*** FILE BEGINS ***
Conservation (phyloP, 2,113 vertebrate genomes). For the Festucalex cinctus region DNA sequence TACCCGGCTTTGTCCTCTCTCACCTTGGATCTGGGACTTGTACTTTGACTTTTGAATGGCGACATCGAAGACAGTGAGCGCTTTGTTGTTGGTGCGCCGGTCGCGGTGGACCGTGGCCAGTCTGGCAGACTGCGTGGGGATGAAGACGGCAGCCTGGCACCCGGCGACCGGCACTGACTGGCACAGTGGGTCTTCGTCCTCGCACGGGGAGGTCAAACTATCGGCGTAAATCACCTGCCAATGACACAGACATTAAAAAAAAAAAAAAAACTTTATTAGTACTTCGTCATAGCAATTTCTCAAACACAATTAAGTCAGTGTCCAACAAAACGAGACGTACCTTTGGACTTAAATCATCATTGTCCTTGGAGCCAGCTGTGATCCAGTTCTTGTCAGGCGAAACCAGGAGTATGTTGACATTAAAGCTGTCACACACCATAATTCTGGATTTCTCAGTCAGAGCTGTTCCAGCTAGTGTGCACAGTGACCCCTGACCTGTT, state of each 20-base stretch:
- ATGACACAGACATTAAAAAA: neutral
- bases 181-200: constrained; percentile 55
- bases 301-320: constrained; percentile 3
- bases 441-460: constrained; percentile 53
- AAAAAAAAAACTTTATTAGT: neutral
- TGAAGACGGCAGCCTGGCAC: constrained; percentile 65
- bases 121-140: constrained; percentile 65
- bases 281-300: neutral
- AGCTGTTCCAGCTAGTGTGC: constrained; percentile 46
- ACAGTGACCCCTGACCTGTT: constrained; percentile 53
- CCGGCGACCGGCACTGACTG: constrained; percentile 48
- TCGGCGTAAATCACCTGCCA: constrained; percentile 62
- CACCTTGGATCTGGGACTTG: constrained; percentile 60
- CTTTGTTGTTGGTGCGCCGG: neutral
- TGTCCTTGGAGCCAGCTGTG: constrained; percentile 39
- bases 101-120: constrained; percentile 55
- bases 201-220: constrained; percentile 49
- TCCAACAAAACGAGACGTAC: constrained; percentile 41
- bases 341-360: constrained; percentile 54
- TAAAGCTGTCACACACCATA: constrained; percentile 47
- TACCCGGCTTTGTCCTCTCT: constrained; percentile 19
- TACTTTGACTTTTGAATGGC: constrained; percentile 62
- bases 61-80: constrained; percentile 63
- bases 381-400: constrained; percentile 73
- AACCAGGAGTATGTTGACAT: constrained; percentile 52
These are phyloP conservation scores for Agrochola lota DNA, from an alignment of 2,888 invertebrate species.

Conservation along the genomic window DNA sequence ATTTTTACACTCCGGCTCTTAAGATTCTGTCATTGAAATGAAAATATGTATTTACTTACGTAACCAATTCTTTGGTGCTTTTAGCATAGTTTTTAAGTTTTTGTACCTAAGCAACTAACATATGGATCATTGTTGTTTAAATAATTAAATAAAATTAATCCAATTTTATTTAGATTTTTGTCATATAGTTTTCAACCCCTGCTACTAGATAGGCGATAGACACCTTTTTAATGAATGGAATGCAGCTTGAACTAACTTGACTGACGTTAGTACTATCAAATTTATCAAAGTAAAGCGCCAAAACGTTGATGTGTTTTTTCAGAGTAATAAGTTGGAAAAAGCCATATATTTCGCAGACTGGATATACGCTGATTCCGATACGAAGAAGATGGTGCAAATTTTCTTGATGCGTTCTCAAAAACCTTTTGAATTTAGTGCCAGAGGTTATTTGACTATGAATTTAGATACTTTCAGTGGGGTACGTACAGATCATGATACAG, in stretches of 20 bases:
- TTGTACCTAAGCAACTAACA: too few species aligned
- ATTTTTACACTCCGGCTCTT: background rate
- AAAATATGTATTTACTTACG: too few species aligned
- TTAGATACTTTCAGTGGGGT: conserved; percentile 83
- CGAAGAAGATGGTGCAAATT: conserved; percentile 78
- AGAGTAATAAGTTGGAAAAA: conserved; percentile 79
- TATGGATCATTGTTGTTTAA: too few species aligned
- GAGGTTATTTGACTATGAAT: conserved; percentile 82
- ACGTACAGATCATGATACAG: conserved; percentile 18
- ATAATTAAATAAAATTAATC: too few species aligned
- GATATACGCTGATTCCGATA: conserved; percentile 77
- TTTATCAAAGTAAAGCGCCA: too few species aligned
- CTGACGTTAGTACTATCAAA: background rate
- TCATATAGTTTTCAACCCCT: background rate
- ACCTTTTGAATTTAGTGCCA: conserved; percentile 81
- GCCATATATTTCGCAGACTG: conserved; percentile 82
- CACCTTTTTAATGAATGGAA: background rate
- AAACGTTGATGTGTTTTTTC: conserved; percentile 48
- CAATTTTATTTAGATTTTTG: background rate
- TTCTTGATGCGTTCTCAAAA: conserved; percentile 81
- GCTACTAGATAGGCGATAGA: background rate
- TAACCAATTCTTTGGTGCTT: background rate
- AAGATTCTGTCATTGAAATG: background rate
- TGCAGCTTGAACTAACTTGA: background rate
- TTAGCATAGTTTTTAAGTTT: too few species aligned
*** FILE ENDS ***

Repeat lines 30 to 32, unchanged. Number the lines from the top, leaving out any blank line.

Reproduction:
- ATTTTTACACTCCGGCTCTT: background rate
- AAAATATGTATTTACTTACG: too few species aligned
- TTAGATACTTTCAGTGGGGT: conserved; percentile 83